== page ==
Her golf career included numerous amateur titles including the 1921 U.S. Women’s Amateur Championship and as the playing captain of the U.S. team at the inaugural Curtis Cup matches, where the U.S. defeated England, 5 1/2 to 3 1/2. She later shifted her attention within the sport, becoming a golf course architect, developer of the first planned golf community and an investor, contributing to the development of California’s Monterey Peninsula into a golf mecca.

Hollis is known for making significant contributions to Cypress Point Club and in particular its iconic 16th hole – a fierce par-3 that sits along the coastal cliff and features a 200-yard carry over the ocean. Insisting that the carry would be impossible, famed architects Seth Raynor and Alister MacKenzie (who went on to design Augusta National Golf Club) dismissed the notion of constructing a hole there.

But Hollins insisted it could be done, and legend has it, she teed up a ball and landed it precisely where she envisioned placing the green. Then she did it twice more.

“To give honor where it is due,” MacKenzie wrote in The Spirit of St. Andrews. “I must say that, except, for minor details in construction, I was in no way responsible for the hole. It was largely due to the vision of Miss Marion Hollins.”

“Not only did she establish a thrilling golf course there, but she assembled a club membership befitting that location – one that included both men and women from the very beginning,” said Dick Barrett, president of Cypress Point Club, who presented Hollis at the induction ceremony.

Hollins also established the Pebble Beach Golf Championship for Women, which she won seven times. The competition is credited with convincing the United States Golf Association to hold its amateur championship at Pebble Beach Golf Links in September 1929, which drew Bobby Jones as an entrant.

Jones lost in the first round of that event and headed over to the opening of a new golf course community founded by Hollins, Pasatiempo Golf Club and Estates. Hollins’ relationship with Jones became key to developing Augusta National, including Jones’ selection of MacKenzie as co-designer and using Pasatiempo as a blueprint for development.

Hollins, who turned a $100,000 investment in a “dry” California oil field into a $10 million windfall, lost her fortune in the 1929 stock market crash. In 1937, Hollins was driving home after visiting a friend in the hospital when a drunken driver collided with her car. She suffered head injuries that hampered her activity but she won one more Pebble Beach title in 1941. She passed away in 1944 at age 51.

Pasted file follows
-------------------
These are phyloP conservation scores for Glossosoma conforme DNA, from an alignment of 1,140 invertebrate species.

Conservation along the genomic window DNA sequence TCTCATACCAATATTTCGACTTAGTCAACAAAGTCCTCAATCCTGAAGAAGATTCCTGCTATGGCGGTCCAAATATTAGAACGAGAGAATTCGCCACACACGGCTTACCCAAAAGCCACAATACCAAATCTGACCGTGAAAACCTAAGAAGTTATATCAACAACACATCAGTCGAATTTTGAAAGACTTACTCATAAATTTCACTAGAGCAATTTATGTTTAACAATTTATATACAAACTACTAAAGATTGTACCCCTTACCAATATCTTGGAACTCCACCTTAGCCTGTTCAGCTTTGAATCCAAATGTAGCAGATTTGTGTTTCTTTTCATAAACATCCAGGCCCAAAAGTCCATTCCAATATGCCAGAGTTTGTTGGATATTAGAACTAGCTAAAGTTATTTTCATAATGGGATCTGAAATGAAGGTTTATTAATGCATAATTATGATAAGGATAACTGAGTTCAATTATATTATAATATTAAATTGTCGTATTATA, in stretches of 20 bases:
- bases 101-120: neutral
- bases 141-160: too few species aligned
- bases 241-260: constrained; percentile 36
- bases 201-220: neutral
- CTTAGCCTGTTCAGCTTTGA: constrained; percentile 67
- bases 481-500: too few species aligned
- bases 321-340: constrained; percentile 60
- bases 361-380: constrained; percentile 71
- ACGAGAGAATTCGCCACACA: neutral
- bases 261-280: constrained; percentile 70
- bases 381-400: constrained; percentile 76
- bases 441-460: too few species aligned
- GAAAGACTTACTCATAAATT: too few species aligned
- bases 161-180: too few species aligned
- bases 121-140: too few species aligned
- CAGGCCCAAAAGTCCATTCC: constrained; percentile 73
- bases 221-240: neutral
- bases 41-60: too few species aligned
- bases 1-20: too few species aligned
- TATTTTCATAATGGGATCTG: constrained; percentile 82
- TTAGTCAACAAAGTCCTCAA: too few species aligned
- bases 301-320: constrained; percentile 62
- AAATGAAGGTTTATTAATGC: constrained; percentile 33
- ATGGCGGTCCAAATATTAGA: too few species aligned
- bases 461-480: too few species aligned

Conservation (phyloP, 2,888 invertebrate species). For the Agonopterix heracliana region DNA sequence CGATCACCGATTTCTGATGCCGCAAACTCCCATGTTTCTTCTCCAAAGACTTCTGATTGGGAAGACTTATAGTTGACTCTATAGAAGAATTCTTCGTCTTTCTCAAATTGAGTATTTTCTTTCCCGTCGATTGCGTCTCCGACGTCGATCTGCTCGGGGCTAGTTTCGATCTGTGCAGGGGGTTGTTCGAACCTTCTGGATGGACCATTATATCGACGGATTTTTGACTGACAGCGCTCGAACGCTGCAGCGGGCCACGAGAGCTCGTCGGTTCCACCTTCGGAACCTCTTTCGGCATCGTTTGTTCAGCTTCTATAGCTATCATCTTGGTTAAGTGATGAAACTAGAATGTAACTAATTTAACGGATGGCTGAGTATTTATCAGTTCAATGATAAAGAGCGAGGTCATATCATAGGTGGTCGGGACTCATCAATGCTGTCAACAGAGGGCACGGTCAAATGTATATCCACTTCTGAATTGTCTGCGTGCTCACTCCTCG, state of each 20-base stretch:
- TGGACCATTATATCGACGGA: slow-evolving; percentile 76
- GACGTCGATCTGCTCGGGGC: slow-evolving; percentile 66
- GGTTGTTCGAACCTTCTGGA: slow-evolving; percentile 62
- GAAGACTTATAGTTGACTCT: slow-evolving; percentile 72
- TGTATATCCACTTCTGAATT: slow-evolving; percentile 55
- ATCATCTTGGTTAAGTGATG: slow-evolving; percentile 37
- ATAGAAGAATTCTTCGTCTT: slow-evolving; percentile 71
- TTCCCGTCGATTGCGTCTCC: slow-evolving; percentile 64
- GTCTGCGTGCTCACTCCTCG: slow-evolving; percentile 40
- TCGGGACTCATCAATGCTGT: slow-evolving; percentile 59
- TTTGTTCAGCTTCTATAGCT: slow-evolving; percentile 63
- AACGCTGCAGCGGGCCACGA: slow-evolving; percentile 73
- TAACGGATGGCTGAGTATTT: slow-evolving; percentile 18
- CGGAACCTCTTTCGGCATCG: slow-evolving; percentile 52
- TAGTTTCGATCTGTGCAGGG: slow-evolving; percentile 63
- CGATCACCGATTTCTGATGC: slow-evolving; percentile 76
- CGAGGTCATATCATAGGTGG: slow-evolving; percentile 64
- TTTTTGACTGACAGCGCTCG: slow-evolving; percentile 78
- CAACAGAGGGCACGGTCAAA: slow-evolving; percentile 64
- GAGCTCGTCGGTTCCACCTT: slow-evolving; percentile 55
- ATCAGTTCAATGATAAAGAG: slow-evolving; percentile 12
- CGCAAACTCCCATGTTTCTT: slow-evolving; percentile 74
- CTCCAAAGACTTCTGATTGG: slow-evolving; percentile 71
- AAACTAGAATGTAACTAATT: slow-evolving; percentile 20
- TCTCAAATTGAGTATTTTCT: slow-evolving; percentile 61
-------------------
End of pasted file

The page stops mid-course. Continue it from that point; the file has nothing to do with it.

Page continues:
With the addition of Berning and Hollins, 41 women have been inducted into the WGHO, with the last being legendary golf instructor Peggy Kirk Bell (lifetime achievement category) and three-time major champion Jan Stephenson (competitor category) in 2019.

Additionally on Wednesday, the WGHOF recognized Renee Powell, 75, with the Charlie Sifford Award for advancing diversity in golf. Powell is the second Black woman to play on the LPGA Tour (1967-80). Since 1995, Powell has served as the head PGA/LPGA professional at Ohio’s Clearview Golf Club, which her father – William Powell – established in 1946 as the first U.S. golf course designed, built, owned and operated by a Black man.

ALSO FROM ON HER TURF: Paralympian Oksana Masters adds to medal haul while first-timer Sydney Peterson goes 2-for-2

Protect the dream: Paralympic champion Mallory Weggemann on her journey to motherhood

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At the 2022 U.S. Paralympics Swimming National Championships late last year, five-time Paralympic medalist Mallory Weggemann took on a new challenge: competing at 26 weeks pregnant. For the latest edition of Chasing Gold (Sunday, January 29th at 2pm ET on NBC), Weggemann shared her experience balancing competition with her plans for parenthood, both as an elite athlete and a woman with a disability. For On Her Turf, she shares more on that journey in her own words.

When news broke that the 2020 Paralympic & Olympic Games would be postponed a year to 2021, I felt the weight of what that meant for my personal life – a delayed Games meant the dream my husband and I held so close in our hearts of becoming parents would also be postponed. For the first time in my career, I found myself asking: To what end? How much more was I willing to sacrifice for my athletic career?

I have loved the sport of swimming since I first got behind the starting blocks when I was seven years old. It is the place that welcomed me home after my paralysis at the age of 18 and in 2009, when I was 20 years old, I was proudly named to my first national team. I never anticipated the places that sport would carry me, let alone to the top of the Paralympic podium. But on that day in March of 2020, I felt torn. I knew a year wasn’t just simply another 365 days. For my husband and I, it could determine whether we’d be able to have children of our own.